Are you in the market for a heat pump? If you are, take care to get the right heat pump so that you don't have to replace it a couple of years later after learning it isn't the right one for you. Keep these five things in mind when comparing different makes and models:

Fuel Source

This is probably the first thing you need to consider when shopping for a heat pump. The common heat sources include electricity, oil, and gas, with each having a few outstanding features. For example, gas is economical for freezing regions, oil requires sizable space for storage, and electricity can be terribly expensive.

Sound Rating

Some heat pumps can be very noisy while others run relatively silently. Your heat pump's noisiness depends on two issues – the sound rating and the installation place. The heat pump needs to be installed away from objects or structures that can vibrate and contribute to the noise, such as doors and windows. It also needs to have a low sound rating to ensure its inherent noise level is bearable.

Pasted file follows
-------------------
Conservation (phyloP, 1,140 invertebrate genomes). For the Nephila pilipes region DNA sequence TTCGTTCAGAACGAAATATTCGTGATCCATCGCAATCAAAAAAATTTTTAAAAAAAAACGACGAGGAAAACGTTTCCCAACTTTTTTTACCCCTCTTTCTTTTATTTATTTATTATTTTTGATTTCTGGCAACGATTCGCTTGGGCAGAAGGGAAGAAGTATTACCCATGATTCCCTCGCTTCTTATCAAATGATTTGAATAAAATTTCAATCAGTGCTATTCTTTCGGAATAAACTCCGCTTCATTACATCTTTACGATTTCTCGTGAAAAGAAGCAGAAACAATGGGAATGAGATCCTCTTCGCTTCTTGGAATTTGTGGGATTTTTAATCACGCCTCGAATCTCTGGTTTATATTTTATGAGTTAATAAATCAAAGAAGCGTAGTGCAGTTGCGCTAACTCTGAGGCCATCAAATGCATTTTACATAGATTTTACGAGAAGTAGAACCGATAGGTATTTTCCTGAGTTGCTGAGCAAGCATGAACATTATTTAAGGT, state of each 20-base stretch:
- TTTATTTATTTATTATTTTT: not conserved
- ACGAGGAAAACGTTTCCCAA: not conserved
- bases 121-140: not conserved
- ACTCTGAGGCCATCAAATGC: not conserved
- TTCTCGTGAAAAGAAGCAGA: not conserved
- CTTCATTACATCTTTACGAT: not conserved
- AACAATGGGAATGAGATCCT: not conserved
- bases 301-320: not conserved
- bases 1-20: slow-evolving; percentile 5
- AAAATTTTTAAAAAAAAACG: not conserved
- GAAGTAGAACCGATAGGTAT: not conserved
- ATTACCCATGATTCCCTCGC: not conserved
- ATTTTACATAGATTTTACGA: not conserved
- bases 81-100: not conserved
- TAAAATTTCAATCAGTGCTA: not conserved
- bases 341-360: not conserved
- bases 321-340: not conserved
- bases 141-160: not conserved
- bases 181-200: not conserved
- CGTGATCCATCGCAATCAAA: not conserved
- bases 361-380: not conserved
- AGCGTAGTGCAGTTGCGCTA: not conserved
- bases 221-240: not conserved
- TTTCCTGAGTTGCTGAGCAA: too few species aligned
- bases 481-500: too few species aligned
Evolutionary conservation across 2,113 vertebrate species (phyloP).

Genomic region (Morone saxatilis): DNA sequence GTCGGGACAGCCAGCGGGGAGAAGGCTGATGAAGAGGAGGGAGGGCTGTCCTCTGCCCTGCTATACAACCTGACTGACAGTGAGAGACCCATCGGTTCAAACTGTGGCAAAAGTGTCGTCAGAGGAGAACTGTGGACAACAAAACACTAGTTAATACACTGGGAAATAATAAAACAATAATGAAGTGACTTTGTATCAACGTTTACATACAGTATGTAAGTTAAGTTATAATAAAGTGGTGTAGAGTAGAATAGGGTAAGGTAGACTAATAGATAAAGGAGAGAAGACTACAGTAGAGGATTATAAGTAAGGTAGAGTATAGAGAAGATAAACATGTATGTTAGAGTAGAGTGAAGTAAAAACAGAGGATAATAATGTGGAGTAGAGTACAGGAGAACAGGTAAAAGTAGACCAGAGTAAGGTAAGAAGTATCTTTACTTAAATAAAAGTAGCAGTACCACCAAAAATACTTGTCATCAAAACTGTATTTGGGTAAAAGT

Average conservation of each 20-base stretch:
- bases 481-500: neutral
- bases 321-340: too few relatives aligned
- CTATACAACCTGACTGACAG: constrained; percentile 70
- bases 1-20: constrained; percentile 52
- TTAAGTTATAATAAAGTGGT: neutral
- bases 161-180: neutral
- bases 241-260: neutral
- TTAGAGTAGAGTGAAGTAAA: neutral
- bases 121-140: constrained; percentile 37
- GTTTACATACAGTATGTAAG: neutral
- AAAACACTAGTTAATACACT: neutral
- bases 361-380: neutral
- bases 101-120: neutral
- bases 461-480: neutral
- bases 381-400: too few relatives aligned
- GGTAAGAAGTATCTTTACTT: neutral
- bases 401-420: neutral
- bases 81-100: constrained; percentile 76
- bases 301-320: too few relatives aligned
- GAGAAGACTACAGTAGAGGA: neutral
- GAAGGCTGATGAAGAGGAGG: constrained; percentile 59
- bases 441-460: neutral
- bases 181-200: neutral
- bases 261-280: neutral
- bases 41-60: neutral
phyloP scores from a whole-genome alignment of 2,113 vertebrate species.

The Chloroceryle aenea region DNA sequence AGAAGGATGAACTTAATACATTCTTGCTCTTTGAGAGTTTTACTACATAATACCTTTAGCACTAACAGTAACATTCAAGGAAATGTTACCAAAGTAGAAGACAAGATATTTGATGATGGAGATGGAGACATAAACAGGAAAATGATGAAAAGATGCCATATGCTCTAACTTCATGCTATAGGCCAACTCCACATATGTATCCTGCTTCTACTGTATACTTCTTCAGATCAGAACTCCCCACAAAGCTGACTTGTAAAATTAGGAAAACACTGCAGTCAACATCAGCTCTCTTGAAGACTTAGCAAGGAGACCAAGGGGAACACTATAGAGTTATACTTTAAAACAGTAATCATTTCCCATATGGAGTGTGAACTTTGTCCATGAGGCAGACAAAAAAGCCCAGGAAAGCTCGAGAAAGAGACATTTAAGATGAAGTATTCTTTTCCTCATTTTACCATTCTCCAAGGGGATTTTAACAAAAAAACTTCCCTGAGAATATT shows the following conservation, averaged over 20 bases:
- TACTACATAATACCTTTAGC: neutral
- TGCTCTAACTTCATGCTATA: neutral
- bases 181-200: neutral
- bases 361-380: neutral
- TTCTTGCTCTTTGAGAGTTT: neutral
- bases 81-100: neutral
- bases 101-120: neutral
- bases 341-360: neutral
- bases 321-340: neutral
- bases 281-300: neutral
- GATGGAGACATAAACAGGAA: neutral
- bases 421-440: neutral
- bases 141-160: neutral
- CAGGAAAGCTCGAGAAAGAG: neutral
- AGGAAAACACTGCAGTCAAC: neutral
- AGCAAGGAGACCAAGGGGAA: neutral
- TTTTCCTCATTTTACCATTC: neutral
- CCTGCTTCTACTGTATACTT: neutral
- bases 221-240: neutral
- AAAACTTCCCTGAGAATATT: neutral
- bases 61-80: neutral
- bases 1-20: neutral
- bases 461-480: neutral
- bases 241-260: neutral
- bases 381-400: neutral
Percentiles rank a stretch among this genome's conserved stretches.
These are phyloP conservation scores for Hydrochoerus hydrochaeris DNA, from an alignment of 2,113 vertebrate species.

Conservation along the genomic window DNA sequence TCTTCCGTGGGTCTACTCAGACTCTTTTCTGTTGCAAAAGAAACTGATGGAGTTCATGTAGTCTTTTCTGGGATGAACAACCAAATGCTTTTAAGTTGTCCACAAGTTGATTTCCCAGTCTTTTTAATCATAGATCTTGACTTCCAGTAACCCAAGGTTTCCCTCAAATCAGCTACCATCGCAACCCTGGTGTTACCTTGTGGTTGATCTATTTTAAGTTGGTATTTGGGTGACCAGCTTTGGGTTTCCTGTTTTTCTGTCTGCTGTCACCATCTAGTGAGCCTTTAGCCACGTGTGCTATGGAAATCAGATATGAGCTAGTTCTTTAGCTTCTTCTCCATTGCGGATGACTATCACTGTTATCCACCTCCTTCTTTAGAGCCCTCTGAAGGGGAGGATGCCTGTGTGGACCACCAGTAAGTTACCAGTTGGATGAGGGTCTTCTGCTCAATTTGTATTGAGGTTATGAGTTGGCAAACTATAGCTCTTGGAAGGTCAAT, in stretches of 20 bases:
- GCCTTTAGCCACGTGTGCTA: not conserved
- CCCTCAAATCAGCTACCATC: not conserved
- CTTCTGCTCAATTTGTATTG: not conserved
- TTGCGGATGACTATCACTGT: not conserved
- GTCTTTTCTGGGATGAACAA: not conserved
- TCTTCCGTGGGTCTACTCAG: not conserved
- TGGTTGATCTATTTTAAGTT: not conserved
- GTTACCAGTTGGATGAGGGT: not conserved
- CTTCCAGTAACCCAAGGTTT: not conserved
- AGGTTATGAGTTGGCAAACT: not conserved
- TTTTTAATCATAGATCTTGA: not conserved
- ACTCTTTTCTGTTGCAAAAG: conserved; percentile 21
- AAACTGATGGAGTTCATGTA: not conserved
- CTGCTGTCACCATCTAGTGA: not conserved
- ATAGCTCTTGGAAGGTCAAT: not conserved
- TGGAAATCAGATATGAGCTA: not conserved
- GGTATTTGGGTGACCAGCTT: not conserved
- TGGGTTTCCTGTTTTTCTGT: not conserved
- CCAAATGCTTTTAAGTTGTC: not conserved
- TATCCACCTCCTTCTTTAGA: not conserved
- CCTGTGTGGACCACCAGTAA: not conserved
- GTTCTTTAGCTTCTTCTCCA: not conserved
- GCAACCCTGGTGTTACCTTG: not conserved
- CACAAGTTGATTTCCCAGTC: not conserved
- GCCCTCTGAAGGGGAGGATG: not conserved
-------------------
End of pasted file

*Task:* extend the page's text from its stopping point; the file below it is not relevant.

System Category

Heat pumps are available in two major categories – split and packaged systems. Split systems have both indoor and outdoor units; the indoor unit is usually installed in a convenient location such as a crawl space or attic. Packaged systems, just like the name suggests, are all contained in a single unit, which sits conveniently outside the house. This makes the packaged system ideal for those who don't have spaces for installing a split system.

Existing Duct Setup

You also need to evaluate the existing duct set up to determine whether it can handle a duct system. Ideally, the ductwork should have been installed in your house during construction or a major renovation project. That would save you from having to install ducts in the walls, a rather expensive and complicated affair. Alternatively, you can opt for a ductless system that doesn't require any substantial renovation.

Advanced Features

Heat pumps come with different advanced features that add different levels of convenience and efficiency. For example, there are heat pumps with variable fan speeds, which allow you to run the heat pump a little slower and save energy if the weather isn't particularly hot. There are also heat pumps that come with modulating gas valves, which control the amount of energy being consumed by the system, which also saves energy.

Most homeowners can't make these heating and cooling evaluations successfully without professional help. Therefore, if you aren't confident in choosing the right system on your own, let the contractor who will be installing the heat pump for you help you with the decision too.